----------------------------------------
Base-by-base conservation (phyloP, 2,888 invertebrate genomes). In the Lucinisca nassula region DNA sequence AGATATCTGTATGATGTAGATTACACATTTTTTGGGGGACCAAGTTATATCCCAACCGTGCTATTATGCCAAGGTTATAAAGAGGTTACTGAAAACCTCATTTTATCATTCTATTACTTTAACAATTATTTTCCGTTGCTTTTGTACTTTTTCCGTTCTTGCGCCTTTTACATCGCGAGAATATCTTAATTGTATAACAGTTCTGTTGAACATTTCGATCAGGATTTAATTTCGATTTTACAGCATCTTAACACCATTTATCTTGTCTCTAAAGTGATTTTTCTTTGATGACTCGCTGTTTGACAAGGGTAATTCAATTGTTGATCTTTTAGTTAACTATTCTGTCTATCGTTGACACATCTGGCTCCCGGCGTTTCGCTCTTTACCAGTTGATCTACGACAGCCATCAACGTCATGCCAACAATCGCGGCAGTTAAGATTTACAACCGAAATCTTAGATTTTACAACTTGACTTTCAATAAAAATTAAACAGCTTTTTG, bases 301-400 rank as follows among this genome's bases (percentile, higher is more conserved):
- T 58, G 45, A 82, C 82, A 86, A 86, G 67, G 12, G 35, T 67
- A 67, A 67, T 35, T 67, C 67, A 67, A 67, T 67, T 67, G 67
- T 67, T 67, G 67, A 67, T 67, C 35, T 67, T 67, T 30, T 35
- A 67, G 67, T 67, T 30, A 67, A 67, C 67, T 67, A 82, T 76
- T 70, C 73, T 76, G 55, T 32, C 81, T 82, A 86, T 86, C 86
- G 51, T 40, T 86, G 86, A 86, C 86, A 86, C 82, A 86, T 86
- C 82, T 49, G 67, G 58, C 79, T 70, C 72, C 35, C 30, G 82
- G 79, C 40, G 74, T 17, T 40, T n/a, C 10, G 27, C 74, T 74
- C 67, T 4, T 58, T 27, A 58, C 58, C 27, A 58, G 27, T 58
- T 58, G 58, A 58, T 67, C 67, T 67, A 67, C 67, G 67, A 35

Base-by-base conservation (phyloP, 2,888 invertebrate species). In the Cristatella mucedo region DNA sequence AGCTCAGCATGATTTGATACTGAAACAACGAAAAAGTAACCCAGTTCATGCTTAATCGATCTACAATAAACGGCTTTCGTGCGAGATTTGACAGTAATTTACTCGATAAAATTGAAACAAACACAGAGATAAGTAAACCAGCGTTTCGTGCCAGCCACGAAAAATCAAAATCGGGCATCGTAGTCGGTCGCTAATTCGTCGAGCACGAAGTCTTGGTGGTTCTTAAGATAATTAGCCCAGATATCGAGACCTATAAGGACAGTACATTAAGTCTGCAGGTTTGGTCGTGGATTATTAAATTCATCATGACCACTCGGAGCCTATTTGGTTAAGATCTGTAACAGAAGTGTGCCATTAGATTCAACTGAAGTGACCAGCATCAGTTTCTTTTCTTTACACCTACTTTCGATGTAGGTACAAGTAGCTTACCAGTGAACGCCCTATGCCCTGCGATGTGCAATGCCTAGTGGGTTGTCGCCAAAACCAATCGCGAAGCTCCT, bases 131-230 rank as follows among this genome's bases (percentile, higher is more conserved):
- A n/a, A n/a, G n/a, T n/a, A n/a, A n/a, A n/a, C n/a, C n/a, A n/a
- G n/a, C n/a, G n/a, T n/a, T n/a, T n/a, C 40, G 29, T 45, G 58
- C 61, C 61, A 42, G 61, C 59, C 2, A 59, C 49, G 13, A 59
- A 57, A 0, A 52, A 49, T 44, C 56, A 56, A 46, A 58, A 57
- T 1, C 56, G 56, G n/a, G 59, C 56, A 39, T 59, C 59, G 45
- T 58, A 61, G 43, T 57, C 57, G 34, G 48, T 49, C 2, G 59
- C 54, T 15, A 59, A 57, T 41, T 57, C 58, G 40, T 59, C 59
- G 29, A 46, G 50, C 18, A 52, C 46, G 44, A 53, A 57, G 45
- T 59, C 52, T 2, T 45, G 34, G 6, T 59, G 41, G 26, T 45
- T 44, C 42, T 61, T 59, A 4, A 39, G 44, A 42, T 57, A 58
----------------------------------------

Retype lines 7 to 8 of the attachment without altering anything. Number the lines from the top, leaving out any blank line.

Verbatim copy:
- G 51, T 40, T 86, G 86, A 86, C 86, A 86, C 82, A 86, T 86
- C 82, T 49, G 67, G 58, C 79, T 70, C 72, C 35, C 30, G 82